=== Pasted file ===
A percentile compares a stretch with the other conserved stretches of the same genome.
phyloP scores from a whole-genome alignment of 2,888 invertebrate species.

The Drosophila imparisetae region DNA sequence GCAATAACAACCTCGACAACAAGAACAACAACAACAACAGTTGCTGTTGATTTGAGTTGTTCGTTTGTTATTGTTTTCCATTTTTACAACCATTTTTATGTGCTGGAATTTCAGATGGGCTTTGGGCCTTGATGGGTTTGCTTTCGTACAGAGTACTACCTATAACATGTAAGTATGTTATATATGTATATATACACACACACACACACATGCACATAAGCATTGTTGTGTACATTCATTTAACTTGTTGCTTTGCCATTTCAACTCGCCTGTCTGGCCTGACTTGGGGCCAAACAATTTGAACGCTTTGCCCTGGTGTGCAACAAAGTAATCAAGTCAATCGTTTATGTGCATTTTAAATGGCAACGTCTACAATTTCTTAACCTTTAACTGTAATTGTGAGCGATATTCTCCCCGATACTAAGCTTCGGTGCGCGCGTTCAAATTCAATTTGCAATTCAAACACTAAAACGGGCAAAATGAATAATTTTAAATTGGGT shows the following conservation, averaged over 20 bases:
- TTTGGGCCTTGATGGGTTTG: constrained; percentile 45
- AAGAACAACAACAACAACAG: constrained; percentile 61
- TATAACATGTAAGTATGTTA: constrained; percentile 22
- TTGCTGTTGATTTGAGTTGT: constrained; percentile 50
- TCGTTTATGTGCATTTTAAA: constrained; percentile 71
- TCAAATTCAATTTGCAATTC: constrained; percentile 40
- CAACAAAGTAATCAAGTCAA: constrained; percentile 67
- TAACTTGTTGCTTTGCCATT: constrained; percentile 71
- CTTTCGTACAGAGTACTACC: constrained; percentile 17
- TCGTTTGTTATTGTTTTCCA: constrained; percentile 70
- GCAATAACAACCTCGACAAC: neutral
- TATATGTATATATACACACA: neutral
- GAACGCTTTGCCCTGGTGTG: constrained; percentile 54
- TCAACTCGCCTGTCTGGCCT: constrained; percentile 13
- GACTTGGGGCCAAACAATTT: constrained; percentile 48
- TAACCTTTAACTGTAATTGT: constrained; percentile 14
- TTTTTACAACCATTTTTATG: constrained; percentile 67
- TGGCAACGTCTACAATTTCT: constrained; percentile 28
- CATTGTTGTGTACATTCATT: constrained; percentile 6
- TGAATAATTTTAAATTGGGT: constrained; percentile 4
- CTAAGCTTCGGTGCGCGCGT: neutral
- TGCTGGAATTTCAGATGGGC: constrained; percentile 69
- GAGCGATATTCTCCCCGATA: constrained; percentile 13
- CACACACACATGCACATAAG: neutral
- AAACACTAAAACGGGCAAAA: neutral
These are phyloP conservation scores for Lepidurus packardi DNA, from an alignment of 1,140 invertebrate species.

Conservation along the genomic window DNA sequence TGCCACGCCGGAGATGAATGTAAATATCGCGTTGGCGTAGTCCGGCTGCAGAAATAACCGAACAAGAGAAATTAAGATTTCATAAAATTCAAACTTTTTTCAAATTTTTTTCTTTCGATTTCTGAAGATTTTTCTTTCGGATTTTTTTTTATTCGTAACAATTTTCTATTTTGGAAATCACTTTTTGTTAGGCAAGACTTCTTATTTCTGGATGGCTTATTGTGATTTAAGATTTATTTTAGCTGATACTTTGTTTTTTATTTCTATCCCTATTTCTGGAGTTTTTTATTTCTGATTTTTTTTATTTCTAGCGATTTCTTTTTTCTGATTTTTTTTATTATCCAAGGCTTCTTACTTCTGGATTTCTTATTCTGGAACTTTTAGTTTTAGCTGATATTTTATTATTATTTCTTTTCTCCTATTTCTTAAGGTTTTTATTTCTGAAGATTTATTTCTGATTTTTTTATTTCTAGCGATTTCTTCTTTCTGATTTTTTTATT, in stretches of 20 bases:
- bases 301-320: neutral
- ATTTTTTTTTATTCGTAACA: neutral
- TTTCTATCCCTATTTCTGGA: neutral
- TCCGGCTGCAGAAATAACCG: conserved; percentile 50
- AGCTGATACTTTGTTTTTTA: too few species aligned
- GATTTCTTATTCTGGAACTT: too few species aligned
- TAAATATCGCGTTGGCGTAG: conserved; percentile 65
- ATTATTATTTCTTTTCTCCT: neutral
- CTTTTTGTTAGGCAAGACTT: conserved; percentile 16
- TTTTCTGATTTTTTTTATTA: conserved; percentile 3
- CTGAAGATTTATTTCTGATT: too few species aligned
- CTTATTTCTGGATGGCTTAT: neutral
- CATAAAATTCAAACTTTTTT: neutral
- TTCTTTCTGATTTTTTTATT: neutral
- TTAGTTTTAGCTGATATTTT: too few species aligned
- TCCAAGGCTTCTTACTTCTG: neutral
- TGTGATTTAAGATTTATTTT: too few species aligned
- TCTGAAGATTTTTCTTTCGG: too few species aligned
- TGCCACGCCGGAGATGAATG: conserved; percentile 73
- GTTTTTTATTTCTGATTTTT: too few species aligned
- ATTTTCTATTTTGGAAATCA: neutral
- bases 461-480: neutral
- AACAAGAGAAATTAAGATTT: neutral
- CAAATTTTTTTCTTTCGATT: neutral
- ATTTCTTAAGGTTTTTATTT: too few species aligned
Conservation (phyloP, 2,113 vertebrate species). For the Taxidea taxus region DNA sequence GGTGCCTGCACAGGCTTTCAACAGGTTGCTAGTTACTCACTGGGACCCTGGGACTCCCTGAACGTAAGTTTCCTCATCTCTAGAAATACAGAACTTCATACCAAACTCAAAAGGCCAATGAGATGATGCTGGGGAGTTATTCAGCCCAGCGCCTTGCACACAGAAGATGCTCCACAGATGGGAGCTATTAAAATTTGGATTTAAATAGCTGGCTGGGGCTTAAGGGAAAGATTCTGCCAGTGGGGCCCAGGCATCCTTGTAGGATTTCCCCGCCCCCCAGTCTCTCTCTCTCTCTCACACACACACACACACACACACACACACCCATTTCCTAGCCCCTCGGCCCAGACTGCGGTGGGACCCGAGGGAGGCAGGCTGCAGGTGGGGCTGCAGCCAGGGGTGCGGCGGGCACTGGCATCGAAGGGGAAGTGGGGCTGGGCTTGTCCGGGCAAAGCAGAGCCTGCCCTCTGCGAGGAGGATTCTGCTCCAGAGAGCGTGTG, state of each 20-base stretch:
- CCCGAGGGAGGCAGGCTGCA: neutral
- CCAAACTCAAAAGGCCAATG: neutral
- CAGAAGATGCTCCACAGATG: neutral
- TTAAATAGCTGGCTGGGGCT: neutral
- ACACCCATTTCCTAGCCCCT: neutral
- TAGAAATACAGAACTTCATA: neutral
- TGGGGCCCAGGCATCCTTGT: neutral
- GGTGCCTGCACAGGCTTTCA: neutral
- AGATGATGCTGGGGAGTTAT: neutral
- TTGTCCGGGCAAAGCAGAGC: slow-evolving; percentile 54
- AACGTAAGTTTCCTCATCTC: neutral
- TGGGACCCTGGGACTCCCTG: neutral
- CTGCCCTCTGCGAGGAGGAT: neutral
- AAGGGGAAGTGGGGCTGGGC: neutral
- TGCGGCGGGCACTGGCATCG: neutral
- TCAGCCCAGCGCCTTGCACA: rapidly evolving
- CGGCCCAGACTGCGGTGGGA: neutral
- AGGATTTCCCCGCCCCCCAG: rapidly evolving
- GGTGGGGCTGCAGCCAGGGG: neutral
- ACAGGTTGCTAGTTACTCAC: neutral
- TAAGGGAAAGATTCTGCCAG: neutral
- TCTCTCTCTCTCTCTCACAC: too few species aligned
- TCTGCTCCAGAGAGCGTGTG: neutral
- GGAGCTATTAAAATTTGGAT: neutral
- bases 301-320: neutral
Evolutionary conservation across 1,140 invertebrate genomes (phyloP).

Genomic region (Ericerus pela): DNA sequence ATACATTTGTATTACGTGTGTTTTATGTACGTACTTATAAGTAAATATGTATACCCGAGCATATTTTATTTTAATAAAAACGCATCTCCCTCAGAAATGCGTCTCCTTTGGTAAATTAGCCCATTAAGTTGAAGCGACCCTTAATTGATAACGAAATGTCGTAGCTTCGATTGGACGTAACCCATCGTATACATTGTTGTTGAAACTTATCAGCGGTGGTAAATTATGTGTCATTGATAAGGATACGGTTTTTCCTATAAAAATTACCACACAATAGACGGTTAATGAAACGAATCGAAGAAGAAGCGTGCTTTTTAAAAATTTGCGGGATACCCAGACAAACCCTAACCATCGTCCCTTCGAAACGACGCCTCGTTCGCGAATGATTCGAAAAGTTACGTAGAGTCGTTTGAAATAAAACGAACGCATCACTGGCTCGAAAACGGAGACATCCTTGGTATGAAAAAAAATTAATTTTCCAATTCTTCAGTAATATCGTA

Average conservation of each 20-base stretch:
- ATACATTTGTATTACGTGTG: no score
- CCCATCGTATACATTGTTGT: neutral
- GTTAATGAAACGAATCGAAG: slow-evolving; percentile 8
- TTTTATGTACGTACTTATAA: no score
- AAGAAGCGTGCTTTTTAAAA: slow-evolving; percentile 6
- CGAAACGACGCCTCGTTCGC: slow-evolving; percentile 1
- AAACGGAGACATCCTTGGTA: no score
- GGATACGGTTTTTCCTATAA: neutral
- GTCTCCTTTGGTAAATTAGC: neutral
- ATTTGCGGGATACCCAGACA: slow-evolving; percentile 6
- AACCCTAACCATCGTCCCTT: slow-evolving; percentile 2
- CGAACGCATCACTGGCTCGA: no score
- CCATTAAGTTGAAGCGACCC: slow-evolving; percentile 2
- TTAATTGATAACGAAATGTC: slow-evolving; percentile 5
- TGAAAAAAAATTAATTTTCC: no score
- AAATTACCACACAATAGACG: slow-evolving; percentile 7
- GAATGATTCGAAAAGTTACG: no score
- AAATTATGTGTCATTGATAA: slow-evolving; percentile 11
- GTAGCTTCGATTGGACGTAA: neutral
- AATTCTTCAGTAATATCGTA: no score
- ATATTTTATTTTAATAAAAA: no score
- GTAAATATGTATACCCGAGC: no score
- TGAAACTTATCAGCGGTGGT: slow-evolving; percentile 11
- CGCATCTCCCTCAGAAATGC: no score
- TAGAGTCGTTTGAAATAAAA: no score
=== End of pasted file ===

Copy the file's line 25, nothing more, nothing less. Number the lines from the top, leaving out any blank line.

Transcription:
- TGCTGGAATTTCAGATGGGC: constrained; percentile 69